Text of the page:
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Tuesday, October 4, 2011

Photographing With Purpose


By creating more meaningful work, you can find greater focus and develop a stronger voice, leading to deeper satisfaction and growth as a photographer

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First light on a cloud over the Owens River near Bishop, California. The Owens River, the Owens River Valley and the City of Los Angeles have been the central figures over nearly a century of water rights and environmental issues.

What does it mean to be a photographer with purpose? The challenge of making that next image to be proud of, not to mention the warm glow of accomplishment that follows, can be meaningful enough for a lifetime of photography. After a while, however, some passionate photographers start to wonder about the point of producing and accumulating images, and they begin to crave purpose in their work.


A snow-covered bristlecone snag in the Schulman Grove, Inyo National Forest, White Mountains, California. The bristlecones are ancient trees that are under assault from climate change.
As a boy, I just liked the view through my father's camera. Investigating the world through the viewfinder frame encouraged a greater appreciation of the things that interested me. As I began to learn about photography, it was the moods and emotions that photographs can evoke through tonality and contrast that most excited me. I spent hours at a wobbly enlarger in my school's darkroom trying to make prints that yielded the rich qualities of tone that I saw in the work of 20th-century masters. Early in my career, I found myself photographing mostly to serve the needs of the market and began to realize that I was still trying to find my own voice and deeper meaning and purpose for my work.

Three years working with Galen Rowell changed all that. Overflowing with purpose, Galen seemed to anticipate an application and audience for every image. Even making very personal photographs, he always had in mind that this image would illustrate a point in a lecture, that image would help advance the agenda of a conservation campaign and yet another would make a perfect cover for Outdoor Photographer. By keeping a mental list of ongoing thematic projects and potential applications for images, he had a ready source of conceptual and creative inspiration. The purposes he kept in mind helped him to routinely seek out and make photographs that had a point and carried a message, rather than simply being pretty. As I adopted this approach, I found that my personal work became stronger and far more satisfying to create.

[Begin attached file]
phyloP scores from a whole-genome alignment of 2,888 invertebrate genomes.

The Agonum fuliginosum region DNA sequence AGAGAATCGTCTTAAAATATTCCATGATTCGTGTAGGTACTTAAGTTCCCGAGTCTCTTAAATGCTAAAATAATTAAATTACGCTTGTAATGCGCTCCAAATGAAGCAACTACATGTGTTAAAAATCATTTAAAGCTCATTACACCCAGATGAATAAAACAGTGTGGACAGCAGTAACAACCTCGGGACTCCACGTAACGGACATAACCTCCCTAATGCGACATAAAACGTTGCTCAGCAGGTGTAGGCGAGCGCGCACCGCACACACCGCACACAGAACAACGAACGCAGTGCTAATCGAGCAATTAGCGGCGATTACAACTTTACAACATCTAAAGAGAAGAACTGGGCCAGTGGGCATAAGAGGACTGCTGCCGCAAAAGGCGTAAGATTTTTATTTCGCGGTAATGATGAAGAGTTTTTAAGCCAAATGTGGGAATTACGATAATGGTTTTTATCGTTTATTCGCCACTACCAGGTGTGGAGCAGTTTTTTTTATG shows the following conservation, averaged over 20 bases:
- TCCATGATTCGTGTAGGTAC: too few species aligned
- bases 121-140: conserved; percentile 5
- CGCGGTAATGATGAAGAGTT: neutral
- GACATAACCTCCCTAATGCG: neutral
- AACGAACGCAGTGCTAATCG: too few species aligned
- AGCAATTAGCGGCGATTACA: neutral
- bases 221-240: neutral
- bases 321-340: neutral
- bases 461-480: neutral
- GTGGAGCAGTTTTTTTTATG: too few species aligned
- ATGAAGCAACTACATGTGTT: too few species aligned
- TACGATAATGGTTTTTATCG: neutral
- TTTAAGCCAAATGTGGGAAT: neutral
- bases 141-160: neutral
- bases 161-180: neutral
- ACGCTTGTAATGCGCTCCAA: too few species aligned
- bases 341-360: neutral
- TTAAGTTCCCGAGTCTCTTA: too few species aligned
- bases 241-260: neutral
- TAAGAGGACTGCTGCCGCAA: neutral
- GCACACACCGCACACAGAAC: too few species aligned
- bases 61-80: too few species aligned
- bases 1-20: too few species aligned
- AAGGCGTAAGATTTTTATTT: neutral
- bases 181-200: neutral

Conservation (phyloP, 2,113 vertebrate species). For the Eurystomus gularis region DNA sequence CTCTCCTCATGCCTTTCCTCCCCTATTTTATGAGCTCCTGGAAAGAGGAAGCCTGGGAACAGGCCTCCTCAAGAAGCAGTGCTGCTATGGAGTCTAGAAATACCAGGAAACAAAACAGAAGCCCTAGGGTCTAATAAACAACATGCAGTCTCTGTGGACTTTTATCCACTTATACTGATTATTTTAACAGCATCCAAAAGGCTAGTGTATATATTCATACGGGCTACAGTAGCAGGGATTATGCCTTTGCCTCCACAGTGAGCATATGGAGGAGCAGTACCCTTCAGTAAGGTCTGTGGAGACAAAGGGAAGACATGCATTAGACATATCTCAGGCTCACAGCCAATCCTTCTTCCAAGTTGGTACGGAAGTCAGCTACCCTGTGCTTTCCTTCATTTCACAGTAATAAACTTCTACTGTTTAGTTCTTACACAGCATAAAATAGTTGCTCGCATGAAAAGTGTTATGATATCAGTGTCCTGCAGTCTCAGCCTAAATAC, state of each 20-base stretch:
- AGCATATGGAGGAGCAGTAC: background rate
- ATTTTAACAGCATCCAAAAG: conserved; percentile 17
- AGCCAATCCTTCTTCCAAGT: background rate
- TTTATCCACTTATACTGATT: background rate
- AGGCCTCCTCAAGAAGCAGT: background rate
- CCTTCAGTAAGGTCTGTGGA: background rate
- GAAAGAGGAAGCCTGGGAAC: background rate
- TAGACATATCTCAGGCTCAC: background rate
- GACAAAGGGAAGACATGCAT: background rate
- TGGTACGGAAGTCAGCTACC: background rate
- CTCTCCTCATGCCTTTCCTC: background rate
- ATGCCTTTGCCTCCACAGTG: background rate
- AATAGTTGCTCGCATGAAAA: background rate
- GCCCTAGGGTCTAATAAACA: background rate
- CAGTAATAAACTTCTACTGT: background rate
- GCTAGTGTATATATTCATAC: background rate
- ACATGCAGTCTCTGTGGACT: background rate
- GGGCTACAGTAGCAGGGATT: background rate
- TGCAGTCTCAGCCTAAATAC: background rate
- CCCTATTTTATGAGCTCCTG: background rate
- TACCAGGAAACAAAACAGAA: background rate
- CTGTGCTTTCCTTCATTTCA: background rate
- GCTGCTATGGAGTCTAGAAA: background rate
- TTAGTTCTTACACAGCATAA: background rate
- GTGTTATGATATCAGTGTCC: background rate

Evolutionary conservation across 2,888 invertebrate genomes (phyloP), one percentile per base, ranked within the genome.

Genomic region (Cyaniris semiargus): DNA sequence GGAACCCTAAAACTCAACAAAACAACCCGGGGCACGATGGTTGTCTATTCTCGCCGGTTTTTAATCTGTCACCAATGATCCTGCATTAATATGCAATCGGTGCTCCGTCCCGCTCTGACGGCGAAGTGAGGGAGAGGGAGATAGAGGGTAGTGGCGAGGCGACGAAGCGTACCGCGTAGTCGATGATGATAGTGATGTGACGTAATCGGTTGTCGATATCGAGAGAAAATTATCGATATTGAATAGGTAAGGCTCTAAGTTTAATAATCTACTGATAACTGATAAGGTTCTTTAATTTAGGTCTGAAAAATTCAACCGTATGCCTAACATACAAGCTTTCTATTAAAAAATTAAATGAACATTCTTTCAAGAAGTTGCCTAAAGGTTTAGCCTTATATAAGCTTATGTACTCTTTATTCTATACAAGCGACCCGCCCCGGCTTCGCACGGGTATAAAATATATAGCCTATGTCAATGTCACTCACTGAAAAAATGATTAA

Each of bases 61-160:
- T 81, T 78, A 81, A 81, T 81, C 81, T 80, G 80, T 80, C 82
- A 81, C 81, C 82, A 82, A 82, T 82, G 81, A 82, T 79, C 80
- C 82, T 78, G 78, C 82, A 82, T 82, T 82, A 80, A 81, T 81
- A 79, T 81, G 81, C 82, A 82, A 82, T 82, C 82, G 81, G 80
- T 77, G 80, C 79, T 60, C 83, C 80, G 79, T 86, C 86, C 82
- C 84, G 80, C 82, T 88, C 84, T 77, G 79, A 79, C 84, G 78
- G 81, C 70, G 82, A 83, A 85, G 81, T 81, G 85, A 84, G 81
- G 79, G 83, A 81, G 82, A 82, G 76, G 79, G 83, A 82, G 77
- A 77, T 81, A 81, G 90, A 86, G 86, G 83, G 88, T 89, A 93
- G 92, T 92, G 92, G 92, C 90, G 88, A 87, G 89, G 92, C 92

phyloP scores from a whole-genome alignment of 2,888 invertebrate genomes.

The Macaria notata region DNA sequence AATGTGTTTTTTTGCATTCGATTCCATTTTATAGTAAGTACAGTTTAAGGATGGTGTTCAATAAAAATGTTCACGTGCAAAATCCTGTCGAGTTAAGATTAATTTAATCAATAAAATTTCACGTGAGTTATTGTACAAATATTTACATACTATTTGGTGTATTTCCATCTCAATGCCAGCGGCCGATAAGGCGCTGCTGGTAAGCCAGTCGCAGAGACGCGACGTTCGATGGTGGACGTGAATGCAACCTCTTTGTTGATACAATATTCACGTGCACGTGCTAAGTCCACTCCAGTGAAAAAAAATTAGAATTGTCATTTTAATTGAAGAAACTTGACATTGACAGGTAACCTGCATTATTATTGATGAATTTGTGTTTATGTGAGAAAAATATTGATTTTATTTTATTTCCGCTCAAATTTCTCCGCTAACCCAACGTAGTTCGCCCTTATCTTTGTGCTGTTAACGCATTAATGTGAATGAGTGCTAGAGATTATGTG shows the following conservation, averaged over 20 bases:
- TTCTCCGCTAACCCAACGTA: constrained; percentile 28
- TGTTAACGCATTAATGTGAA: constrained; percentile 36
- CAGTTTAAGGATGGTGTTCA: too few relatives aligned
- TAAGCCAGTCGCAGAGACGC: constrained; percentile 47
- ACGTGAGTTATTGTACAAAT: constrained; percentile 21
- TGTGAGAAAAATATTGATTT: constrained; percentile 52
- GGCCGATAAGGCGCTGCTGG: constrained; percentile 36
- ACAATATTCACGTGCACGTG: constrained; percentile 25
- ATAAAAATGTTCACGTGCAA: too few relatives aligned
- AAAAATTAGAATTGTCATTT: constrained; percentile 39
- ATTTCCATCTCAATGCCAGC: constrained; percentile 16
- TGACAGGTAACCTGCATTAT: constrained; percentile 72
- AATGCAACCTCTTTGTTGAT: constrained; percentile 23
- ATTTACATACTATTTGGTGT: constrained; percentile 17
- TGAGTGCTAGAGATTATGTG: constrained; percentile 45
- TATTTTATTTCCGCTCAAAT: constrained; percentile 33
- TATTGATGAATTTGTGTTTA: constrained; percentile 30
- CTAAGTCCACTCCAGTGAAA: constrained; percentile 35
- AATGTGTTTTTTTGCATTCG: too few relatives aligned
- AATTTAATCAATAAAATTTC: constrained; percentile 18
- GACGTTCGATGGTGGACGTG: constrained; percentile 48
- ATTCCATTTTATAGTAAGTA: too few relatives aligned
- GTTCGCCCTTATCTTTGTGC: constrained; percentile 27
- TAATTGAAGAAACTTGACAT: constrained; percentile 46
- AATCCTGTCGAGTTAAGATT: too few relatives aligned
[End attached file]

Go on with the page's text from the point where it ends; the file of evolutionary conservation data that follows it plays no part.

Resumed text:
Pros have obvious business motives for keeping purpose in mind as they work, but it also keeps the creative juices flowing by setting goals that force them to push limits and tackle challenges in which they otherwise may not engage on their own. Amateur photographers can create a similar artist-client scenario by taking on projects on behalf of causes they wish to support, such as a local conservation organization. Of course, anyone can create his or her own set of goals for a body of work, and the amateur has the luxury of serving personal interests alone, rather than the whims of a particular client or market.


Wind-driven waves and tufa towers, Mono Lake, Eastern Sierra, California.
Start with your passions. If you have trouble defining specific subjects or themes that you're truly passionate about, make a list of the sorts of things you tend to be drawn to photographing. Then, take a moment to honestly reflect on why you're drawn to each one. Perhaps some will appeal to you because you saw another photographer's great photos of that subject and you'd like to make comparable images. Sufficient motivation though it is, to find a truly meaningful purpose, you may want to dig deeper to find your own voice. A few of the subjects on your list ultimately will reveal a more personal calling that transcends photography—things you're absolutely fascinated with and care about deeply, regardless of whether you've seen good photographs of them or not.

Next, pick apart each candidate subject, thinking of ways to capture images that follow a theme and tell a story. You may want to make a storyboard, sketching rough compositions of opportunities you anticipate may come together under reasonably foreseeable conditions. Then, think through each image you've previsualized in the storyboard and determine what conditions would need to be present, what preparations you need to make and how to be in position at the right time to make that image the best it can be.

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